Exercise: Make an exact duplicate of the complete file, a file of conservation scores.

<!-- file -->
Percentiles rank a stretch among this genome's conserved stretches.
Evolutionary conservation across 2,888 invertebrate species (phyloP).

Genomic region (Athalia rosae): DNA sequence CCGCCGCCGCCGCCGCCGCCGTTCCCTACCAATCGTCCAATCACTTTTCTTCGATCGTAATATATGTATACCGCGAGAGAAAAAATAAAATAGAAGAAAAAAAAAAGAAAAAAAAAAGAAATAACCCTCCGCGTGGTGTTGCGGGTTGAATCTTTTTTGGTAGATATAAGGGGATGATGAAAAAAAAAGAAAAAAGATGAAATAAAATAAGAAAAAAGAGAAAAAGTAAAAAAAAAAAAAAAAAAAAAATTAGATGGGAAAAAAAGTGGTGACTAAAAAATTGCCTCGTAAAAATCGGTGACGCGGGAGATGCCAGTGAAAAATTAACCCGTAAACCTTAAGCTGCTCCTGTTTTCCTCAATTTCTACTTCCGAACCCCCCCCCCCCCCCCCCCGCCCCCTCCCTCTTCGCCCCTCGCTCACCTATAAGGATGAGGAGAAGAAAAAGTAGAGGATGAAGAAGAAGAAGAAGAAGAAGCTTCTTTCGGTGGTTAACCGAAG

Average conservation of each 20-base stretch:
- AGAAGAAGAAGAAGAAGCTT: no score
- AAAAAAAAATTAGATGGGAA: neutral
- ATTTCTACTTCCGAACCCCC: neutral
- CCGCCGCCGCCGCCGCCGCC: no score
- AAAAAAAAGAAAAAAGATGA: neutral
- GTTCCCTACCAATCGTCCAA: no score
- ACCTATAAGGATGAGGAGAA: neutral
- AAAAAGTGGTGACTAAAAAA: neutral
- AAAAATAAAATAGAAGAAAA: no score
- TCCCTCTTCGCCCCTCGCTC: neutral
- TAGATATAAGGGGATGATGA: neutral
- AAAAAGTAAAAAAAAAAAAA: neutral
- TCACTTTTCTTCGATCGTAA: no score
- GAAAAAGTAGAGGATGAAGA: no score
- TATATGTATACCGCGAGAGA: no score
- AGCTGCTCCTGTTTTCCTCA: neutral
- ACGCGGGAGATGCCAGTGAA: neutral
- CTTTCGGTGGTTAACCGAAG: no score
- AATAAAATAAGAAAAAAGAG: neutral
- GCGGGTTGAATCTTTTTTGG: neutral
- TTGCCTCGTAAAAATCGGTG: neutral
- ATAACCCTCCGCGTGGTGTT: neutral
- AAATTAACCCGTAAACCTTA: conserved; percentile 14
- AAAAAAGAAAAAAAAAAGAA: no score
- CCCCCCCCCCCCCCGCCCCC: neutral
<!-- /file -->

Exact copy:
Percentiles rank a stretch among this genome's conserved stretches.
Evolutionary conservation across 2,888 invertebrate species (phyloP).

Genomic region (Athalia rosae): DNA sequence CCGCCGCCGCCGCCGCCGCCGTTCCCTACCAATCGTCCAATCACTTTTCTTCGATCGTAATATATGTATACCGCGAGAGAAAAAATAAAATAGAAGAAAAAAAAAAGAAAAAAAAAAGAAATAACCCTCCGCGTGGTGTTGCGGGTTGAATCTTTTTTGGTAGATATAAGGGGATGATGAAAAAAAAAGAAAAAAGATGAAATAAAATAAGAAAAAAGAGAAAAAGTAAAAAAAAAAAAAAAAAAAAAATTAGATGGGAAAAAAAGTGGTGACTAAAAAATTGCCTCGTAAAAATCGGTGACGCGGGAGATGCCAGTGAAAAATTAACCCGTAAACCTTAAGCTGCTCCTGTTTTCCTCAATTTCTACTTCCGAACCCCCCCCCCCCCCCCCCCGCCCCCTCCCTCTTCGCCCCTCGCTCACCTATAAGGATGAGGAGAAGAAAAAGTAGAGGATGAAGAAGAAGAAGAAGAAGAAGCTTCTTTCGGTGGTTAACCGAAG

Average conservation of each 20-base stretch:
- AGAAGAAGAAGAAGAAGCTT: no score
- AAAAAAAAATTAGATGGGAA: neutral
- ATTTCTACTTCCGAACCCCC: neutral
- CCGCCGCCGCCGCCGCCGCC: no score
- AAAAAAAAGAAAAAAGATGA: neutral
- GTTCCCTACCAATCGTCCAA: no score
- ACCTATAAGGATGAGGAGAA: neutral
- AAAAAGTGGTGACTAAAAAA: neutral
- AAAAATAAAATAGAAGAAAA: no score
- TCCCTCTTCGCCCCTCGCTC: neutral
- TAGATATAAGGGGATGATGA: neutral
- AAAAAGTAAAAAAAAAAAAA: neutral
- TCACTTTTCTTCGATCGTAA: no score
- GAAAAAGTAGAGGATGAAGA: no score
- TATATGTATACCGCGAGAGA: no score
- AGCTGCTCCTGTTTTCCTCA: neutral
- ACGCGGGAGATGCCAGTGAA: neutral
- CTTTCGGTGGTTAACCGAAG: no score
- AATAAAATAAGAAAAAAGAG: neutral
- GCGGGTTGAATCTTTTTTGG: neutral
- TTGCCTCGTAAAAATCGGTG: neutral
- ATAACCCTCCGCGTGGTGTT: neutral
- AAATTAACCCGTAAACCTTA: conserved; percentile 14
- AAAAAAGAAAAAAAAAAGAA: no score
- CCCCCCCCCCCCCCGCCCCC: neutral